This is where the encumbrance is coming from, it is not about secession, it is about ‘allow me mange my family by myself – those who are ready to go to school, I send them to school, those who want vocational job, I send them. If I want to be eating pounded yam every day or pepper soup every day and I can afford to fish or produce the fish through my farm to eat, allow me,’ it does not mean secession.

When Tafawa Balewa ruled this country for ten years from 1955 to 1966 as Prime Minister, who was complaining? Until the coup and counter coups that led to the killings in sections of the country, nobody was talking of seceding. Nobody should misinterpret devolution of power to mean secession, no! There must be something binding us.

Go to the 1963 constitution, I have it; you will find out that there is no room for anyone wanting to go. We belong to one good country, one big one; Zik and Awo decided to wait for the north to be prepared before we became independent.

Hate speech is another problem that has been causing a lot of concerns. The government has even suggested criminalizing it. As the Vice-Chairman of the Senate Committee on ICT and Cybercrime, how do you think we can fight against hate speech especially on the online space, without infringing on the rights of citizens to freedom of speech?

It is dictatorship, all this gagging of people from expressing their mind is dictatorship. Again, freedom of speech should have responsibility attached to it. Hate speech is an outcome of the leadership of the country. The moment you have no space to accommodate contending views or dissenting views then you breed hate speech; that is where hate speech is coming from.

Dictatorship, autocracy, militocracy breed hate speech – hate speech cannot come on its own. You can make a caricature of a government, governor or president, it does not mean hate speech; you are expressing artistically, linguistically, socially, the misdemeanours, the things that are not supposed to be that are going on condoned.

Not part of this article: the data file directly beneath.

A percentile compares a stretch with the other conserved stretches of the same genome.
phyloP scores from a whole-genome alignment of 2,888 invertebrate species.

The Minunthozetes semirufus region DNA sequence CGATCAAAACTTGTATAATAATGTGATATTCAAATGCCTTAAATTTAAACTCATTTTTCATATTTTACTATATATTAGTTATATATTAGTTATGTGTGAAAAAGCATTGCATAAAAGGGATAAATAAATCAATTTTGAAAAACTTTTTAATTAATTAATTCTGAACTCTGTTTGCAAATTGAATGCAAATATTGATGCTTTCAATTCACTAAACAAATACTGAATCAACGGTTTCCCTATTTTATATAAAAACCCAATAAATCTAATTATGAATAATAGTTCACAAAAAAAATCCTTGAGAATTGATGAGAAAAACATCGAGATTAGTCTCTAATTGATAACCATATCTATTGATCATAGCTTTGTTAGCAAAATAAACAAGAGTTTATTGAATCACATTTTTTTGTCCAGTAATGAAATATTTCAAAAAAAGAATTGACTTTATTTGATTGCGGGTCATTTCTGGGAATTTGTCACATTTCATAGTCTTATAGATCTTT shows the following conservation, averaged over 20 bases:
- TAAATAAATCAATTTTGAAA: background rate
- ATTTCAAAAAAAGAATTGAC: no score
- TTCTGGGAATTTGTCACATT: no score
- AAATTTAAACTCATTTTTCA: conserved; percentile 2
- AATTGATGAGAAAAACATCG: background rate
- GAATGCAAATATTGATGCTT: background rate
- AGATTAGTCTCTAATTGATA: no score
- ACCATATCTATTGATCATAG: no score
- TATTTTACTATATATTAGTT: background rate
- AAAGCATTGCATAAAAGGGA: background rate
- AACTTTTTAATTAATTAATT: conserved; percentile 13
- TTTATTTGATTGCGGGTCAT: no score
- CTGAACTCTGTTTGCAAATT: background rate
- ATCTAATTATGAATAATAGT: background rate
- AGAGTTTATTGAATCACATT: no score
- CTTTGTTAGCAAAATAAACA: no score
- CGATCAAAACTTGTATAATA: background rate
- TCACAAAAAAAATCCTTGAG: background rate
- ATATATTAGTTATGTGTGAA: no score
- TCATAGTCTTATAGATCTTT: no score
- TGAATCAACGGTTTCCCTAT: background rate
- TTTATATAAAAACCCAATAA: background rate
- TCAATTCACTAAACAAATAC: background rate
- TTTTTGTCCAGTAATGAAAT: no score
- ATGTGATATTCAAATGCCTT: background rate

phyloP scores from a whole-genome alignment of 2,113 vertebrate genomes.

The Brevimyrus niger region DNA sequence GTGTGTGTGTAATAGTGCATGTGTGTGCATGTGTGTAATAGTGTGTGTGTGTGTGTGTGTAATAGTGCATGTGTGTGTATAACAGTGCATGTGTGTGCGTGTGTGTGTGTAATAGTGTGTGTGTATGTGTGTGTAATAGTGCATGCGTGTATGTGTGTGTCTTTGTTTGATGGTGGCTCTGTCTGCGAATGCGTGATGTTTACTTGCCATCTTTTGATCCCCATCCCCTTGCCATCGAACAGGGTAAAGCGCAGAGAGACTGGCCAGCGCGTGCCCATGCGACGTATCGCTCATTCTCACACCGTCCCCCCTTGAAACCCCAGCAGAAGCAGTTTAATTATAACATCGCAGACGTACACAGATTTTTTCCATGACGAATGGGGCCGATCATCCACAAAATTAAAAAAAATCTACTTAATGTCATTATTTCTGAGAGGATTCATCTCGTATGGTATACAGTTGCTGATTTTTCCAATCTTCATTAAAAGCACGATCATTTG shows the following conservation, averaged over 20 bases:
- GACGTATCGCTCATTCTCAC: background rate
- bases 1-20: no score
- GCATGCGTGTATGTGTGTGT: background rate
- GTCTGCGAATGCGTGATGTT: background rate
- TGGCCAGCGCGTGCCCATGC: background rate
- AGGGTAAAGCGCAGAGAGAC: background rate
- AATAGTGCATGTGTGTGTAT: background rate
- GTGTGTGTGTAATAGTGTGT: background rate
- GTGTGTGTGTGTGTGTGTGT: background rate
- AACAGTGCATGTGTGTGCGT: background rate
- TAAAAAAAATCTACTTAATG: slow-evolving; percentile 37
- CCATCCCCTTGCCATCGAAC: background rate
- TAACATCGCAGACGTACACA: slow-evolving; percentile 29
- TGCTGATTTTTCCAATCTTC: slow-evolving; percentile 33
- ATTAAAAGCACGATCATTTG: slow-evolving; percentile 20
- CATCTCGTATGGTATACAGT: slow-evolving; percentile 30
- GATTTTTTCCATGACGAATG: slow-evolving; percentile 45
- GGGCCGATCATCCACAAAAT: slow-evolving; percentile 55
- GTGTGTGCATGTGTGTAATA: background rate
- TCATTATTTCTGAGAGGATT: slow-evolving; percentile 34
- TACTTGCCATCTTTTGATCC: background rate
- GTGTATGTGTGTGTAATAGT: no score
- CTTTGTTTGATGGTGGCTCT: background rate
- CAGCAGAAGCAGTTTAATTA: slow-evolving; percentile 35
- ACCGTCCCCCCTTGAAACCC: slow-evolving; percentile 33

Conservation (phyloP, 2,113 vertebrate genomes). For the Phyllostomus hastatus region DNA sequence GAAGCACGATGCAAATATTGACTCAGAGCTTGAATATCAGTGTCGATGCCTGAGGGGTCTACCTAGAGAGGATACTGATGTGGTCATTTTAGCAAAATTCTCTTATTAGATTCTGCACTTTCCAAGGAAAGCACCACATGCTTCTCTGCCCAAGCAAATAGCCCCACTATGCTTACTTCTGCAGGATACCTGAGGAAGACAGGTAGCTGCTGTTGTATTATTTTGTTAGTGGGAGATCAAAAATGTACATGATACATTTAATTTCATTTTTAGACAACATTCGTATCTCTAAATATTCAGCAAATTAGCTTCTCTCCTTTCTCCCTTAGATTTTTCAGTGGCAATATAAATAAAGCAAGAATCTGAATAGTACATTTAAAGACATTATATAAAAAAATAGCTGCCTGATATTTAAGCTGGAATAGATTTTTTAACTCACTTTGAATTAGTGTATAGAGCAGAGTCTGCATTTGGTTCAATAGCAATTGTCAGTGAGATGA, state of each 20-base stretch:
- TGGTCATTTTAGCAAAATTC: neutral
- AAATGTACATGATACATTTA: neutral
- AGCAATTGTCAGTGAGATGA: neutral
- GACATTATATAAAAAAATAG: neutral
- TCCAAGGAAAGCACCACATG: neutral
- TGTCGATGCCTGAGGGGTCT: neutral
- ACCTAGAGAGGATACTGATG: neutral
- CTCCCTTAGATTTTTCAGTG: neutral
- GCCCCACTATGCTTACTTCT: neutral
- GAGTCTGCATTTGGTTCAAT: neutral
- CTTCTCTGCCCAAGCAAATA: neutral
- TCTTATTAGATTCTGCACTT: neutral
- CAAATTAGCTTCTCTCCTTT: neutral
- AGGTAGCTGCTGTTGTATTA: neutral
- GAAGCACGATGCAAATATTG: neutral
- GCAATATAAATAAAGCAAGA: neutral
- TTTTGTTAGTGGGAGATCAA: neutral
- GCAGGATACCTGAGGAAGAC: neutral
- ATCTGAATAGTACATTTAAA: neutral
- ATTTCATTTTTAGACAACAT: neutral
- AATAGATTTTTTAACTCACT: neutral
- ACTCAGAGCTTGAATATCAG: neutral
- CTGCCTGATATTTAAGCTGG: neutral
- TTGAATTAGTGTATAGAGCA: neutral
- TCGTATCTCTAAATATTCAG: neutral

So are you condoning hate speech?

I don’t approve hate speech because it does not solve any problem. One hate speech can lead to the wiping out of an entire section of this country, it can lead to the collapse of the government, and it can lead to the collapse of the economy.

Hate speech should not be condoned but again the government at the centre should do everything to run a socially, economically, and culturally incisive government. When that is done, hate speech will disappear on its own.

Finally, what is your view on ConsTrack – a project by OrderPaper Nigeria aimed at involving constituents more in the conceptualization and implementation of constituency projects?

Constituency projects cannot be conceptualised by non-constituents because they don’t have voting rights there. It is the constituents that will decide the project they want and link up with their representatives to push the project forward to the centre.

 

That is what ConsTrack is about; it is going to be in the hands of the constituents. Are you endorsing it?

Yes.